PS Audio aspen FR30 Loudspeaker

hfnoutstandingInspired by 1980s behemoths, PS Audio's inaugural loudspeakers have a sound to match their striking looks

At a time when every new high-end product seems to come with an extensive backstory, the legend behind the 'aspen' FR30, the first speakers from Colorado-based PS Audio, still takes some beating. The £28,000-a-pair floorstanders have, we're told, been '50 years in the making', which places their beginnings just before that of the company itself, started by Paul McGowan and Stan Warren in 1973. In between times, McGowan left, worked with Arnie Nudell of Infinity Systems and then bought back the PS Audio name in the late 1990s, becoming its CEO. So we can safely assume that what is now realised as the aspen FR30 has been in the works for all that time.

Though the Infinity Systems speakers – all four enclosures of them – have certainly been influential in PS Audio's own project, what we've ended up with couldn't be much further removed. The aspen FR30 may be big, at almost 1.54m tall including their bases, and heavy – 104.5kg each – but they're relatively slender and hardly dominate a room as would a pair of the 2.3m tall IRSs complete with their bass towers. Available in the Pearl White of the review pair or Sable Black, both finished in 20 layers of hand-rubbed lacquer, they're also sensibly priced, at least in high-end hi-fi terms. Sure enough, £28k is well into 'new car' territory, but there's no shortage of ways to spend considerably more on a pair of speakers, as we report in these pages on a regular basis.

The Hang Of It
The aspen FR30 is very much a speaker of two parts – quite literally, with both parts fitting together using a custom-machined sliding mount that also allows some adjustment between the two if required. The upper section contains the midrange and treble sections, in a sealed cabinet, while the lower part, mounted on its own slender stand, houses the bass, using no fewer than four drivers and a quartet of side-firing auxiliary bass radiators (ABRs) for each channel. The cabinet's rounded shape to the base, and the way it almost seems to hang in air on the single support of the stand, serves to make the whole enterprise look even slimmer, although the enclosure is actually less than 26cm wide – just enough to accommodate the 20cm bass units – and the whole footprint, including the stand, is just 40x65cm. Deep, but hardly huge, then, although the speakers do have a suitably commanding in-room presence.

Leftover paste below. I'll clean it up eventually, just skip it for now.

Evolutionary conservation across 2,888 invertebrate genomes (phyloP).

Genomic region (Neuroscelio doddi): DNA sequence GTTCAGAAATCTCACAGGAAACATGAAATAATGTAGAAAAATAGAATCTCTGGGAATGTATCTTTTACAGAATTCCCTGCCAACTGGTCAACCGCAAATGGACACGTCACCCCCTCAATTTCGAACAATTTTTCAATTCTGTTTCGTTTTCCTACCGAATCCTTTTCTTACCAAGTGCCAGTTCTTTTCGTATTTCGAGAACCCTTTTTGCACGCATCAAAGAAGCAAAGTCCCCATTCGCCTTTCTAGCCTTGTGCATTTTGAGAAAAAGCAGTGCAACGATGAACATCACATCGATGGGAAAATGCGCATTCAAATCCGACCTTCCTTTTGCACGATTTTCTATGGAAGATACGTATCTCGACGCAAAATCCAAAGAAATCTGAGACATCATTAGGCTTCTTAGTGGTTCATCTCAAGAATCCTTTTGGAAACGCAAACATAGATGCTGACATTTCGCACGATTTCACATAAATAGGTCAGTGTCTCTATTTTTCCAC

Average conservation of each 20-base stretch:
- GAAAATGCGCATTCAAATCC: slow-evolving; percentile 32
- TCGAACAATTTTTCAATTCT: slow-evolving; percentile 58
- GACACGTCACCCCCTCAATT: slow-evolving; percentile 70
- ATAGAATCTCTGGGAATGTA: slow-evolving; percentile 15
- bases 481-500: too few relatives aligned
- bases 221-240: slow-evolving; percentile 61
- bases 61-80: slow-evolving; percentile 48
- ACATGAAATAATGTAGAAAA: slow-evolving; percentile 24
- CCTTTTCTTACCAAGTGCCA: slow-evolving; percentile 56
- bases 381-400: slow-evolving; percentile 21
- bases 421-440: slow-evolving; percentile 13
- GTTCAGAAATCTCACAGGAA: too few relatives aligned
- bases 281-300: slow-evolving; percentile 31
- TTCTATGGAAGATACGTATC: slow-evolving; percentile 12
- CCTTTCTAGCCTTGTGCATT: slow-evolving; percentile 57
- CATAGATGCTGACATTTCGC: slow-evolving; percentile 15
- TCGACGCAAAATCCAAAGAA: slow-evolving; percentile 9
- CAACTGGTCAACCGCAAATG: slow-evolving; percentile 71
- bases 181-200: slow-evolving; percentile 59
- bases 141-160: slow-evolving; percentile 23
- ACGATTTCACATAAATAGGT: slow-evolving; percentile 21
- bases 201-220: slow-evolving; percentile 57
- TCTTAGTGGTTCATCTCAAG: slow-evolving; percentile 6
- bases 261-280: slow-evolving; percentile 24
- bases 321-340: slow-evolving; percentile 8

Rendering of the FR30’s component parts showing how the cabinet bracing also provides connected voids for the ABRs. Note how the top ‘planar magnetic’ cabinet slides and locks into place on top of the main enclosure

Sacred Space
Everything here has been custom-designed for this speaker, the treble drivers – yes, there are two, with one to the rear to control the 'space' in the sound – and midrange unit using planar magnetic technology said by the designers to give 'the speed of an electrostatic with the dynamics of a cone'. Using ultra-light Teonex diaphragms driven by neodymium motors in a push-pull configuration, the 64mm treble unit and the 255mm midrange above it are designed to drive air with minimal coloration, the midrange working from 400Hz up to 2.5kHz before handing over to the tweeters.

The rear 'Near/Far' facility adjusts the response at the baffle step. PS Audio offers this correction if the loudspeaker sounds too thick or full when its deep cabinet is placed near a rear wall. Lifting the mid/treble response corrects the boundary bass boost back to 'flat'. However, PS Audio strongly recommends the speaker be used away from boundaries and in its 'Far' configuration as a general rule.

The bass units, meanwhile, are long-throw drivers, their 200mm aluminium diaphragms being built into cast alloy chassis and driven by massive motors weighing almost 5.5kg, all designed to match the speed and transparency of the planar magnetic drivers up above them.

Double Talk
The diaphragms are suspended on a double spider for control, while the motor uses a split magnetic gap and double Faraday ring to control inductance and enhance bandwidth. PS Audio has avoided the obvious solution of porting the cabinet to augment its bass, and instead uses that quartet of passive radiators, two on each side of the enclosure. Coloured white or black to match the chosen cabinet finish, the flat surface of the ABRs has a decidedly 'biscuit-tin clunk' when rapped with the knuckles, even though we'll discover that these suspended discs seem to work rather well when in action.

The enclosure itself uses MDF for the main body, with thermoset fibreglass resin composite employed in the front baffle. The latter has integrated waveguides for the high-frequency drivers, while the base is aluminium with milled brass spikes and optional plastic feet for hard surfaces. Extensive internal bracing is used to stiffen the enclosure and 'compartmentalise' the internal volume, as you can see in the exploded view. Finally, the crossover in the speakers is a two-part design, with separate mid/tweeter and woofer networks.

PS Audio
Boulder, Colorado, USA
Supplied by: Signature Audio Systems, Kent, UK
07738 007776